Season 1 Episode 16:


Talking with Peter Norton about some of the parallels of the dawn of the motor age and our current pandemic driven push for more people-oriented space on our streets.

We are in the midst of truly extraordinary times, there’s no doubt about it, but with the current push to reclaim our streets from the motor vehicle to facilitate a bit of physical distancing while getting a breath of fresh air, who better to welcome into the Active Towns Podcast than the preeminent transportation historian, Peter D. Norton, Associate Professor of History in the Department of Engineering and Society at the University of Virginia and the author of Fighting Traffic: The Dawn of the Motor Age in the American City, published in 2008, by the MIT Press.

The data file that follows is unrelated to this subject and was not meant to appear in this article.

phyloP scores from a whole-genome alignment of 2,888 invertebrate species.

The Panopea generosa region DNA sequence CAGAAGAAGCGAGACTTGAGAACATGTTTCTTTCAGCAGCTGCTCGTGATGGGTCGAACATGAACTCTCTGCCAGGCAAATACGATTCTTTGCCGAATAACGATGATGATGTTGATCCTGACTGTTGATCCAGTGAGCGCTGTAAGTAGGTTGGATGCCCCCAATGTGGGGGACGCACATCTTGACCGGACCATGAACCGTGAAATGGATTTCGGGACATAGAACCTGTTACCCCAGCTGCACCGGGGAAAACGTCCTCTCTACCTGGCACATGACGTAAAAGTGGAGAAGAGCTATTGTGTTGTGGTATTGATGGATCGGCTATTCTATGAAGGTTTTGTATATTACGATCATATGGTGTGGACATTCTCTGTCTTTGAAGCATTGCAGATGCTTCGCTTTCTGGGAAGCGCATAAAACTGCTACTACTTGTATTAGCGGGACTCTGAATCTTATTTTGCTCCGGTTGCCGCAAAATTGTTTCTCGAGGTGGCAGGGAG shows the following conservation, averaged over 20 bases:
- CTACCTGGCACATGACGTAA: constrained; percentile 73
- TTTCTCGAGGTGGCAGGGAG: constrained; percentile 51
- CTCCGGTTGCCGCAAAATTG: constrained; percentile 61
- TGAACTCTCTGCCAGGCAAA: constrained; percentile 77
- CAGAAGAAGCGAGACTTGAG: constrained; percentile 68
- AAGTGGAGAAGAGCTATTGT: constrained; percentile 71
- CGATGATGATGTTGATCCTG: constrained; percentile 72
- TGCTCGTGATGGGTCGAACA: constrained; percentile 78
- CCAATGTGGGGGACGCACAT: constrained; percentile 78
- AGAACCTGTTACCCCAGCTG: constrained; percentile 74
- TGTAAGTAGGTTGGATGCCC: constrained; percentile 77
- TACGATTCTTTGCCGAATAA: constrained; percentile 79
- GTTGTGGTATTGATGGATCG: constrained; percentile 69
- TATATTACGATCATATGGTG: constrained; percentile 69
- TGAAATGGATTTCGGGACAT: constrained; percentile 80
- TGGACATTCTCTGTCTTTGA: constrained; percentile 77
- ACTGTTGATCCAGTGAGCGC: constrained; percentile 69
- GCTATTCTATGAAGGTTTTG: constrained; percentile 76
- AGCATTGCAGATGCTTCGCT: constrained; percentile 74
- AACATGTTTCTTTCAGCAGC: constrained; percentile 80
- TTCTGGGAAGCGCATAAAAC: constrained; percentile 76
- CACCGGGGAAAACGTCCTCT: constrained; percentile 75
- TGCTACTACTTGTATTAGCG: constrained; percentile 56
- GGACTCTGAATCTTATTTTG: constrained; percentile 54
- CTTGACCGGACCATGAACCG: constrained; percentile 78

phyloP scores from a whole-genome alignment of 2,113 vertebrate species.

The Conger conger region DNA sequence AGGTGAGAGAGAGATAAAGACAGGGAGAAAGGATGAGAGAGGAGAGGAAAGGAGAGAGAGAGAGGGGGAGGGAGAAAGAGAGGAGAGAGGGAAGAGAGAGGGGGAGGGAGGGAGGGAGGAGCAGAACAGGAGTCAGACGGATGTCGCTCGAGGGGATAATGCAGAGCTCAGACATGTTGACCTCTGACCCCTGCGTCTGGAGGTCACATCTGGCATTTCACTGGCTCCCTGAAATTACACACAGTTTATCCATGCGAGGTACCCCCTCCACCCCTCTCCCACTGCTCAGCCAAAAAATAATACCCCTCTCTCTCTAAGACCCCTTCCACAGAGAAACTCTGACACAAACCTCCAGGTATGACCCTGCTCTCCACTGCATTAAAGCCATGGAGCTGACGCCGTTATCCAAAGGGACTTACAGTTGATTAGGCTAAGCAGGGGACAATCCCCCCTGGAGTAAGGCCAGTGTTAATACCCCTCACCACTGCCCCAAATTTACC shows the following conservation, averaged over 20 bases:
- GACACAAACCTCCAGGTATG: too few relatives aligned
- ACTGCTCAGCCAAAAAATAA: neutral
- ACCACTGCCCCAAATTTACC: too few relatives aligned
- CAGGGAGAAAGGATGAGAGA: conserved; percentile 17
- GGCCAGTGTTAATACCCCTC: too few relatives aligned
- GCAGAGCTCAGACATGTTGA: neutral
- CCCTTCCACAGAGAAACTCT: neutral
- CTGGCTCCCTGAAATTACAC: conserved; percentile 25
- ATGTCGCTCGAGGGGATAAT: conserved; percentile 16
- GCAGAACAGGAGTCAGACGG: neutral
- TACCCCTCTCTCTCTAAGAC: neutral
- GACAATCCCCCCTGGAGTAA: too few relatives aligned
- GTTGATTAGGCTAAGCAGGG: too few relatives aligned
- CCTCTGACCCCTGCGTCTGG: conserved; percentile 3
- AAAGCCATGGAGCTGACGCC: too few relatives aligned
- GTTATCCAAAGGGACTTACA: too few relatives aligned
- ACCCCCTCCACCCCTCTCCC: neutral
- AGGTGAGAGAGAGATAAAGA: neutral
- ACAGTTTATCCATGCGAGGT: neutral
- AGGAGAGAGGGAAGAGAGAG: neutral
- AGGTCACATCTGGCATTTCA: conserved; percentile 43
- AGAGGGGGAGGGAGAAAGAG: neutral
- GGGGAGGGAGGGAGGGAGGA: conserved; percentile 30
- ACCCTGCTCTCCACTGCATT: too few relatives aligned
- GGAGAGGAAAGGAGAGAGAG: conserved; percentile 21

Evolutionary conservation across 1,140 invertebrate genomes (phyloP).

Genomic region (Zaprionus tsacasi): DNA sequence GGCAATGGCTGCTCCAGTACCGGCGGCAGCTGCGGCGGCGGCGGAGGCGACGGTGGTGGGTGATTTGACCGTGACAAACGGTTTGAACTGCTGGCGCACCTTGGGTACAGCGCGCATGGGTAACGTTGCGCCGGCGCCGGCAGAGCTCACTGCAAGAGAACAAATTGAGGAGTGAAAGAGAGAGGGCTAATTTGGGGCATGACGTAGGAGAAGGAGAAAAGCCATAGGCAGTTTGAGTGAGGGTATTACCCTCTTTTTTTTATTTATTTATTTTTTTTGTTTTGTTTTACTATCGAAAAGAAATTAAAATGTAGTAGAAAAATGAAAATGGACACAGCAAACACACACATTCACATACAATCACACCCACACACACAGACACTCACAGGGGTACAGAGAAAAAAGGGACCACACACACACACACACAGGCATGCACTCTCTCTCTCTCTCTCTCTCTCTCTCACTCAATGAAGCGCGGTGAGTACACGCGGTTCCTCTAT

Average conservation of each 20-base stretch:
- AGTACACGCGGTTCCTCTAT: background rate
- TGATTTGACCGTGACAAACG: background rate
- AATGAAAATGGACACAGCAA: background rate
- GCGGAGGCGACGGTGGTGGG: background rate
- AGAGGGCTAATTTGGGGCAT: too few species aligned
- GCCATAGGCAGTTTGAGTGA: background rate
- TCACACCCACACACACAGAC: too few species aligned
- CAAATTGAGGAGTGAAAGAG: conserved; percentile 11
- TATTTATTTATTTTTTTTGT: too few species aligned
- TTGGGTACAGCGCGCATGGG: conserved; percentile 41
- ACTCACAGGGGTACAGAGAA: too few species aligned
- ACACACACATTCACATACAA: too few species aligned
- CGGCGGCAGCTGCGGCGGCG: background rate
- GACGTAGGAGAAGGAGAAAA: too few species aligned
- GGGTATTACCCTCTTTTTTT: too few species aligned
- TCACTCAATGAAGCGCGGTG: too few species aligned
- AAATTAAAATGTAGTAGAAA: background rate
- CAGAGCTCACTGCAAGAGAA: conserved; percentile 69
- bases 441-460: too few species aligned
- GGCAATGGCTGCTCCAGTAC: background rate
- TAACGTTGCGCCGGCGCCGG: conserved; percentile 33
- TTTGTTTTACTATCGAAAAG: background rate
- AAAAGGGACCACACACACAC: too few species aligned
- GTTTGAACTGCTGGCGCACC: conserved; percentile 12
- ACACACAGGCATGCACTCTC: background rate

Additional Helpful Links:

Fietsstraat (or bicycle priority street)

Woonerf (or shared street)

Silent Spring by Rachel Carson

Level of Service (LOS)

Audio Production by Active Towns

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Creative Commons License: Attributions Non-Commercial No Derivatives 2020

Music: Happy News by Evgeny Kiselevich via

Photo on the left above:

On the weekend of 11–12 July 1953, residents blocked the intersection of Hellerman and Walker Streets in Philadelphia, demanding stop signs. Stop signs were installed Monday afternoon, 13 July. (Philadelphia Evening Bulletin, 12 July 1953. Courtesy Special Collections Research Center, Temple University Libraries, Philadelphia.)

Cambridge Univeristy Press article by Peter D. Norton, Persistent pedestrianism: urban walking in motor age America, 1920s–1960s